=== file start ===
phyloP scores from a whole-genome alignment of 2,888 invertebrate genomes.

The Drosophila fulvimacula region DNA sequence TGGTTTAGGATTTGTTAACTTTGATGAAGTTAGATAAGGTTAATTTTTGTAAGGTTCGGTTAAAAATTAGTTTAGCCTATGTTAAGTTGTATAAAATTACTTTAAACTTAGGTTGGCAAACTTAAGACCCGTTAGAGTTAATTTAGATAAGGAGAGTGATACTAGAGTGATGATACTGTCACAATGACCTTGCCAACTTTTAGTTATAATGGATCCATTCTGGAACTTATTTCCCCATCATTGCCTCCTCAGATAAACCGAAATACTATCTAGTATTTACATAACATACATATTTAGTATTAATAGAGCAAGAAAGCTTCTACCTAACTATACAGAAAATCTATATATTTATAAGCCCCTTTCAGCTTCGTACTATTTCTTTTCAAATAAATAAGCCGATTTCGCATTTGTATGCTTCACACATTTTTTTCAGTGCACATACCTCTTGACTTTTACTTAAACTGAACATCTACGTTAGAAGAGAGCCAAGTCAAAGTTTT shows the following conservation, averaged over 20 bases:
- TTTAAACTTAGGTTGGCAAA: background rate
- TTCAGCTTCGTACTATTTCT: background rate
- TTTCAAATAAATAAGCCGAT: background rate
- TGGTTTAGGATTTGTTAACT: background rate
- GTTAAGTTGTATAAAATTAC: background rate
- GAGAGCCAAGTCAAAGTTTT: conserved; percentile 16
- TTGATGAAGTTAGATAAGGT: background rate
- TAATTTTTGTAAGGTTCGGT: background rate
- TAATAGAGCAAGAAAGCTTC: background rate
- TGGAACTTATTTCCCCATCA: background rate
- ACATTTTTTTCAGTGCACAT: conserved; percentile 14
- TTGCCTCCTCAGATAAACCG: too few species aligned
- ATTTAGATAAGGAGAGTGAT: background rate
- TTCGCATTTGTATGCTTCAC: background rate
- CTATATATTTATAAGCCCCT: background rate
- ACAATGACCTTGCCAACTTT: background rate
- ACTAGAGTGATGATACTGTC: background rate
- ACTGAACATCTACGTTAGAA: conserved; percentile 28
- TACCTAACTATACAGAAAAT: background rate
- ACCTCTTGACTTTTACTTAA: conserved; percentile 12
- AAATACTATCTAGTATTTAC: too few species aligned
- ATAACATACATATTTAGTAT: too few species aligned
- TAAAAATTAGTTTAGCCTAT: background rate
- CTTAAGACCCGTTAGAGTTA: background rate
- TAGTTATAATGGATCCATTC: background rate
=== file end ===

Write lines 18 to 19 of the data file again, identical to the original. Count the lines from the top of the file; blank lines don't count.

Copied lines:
- ACAATGACCTTGCCAACTTT: background rate
- ACTAGAGTGATGATACTGTC: background rate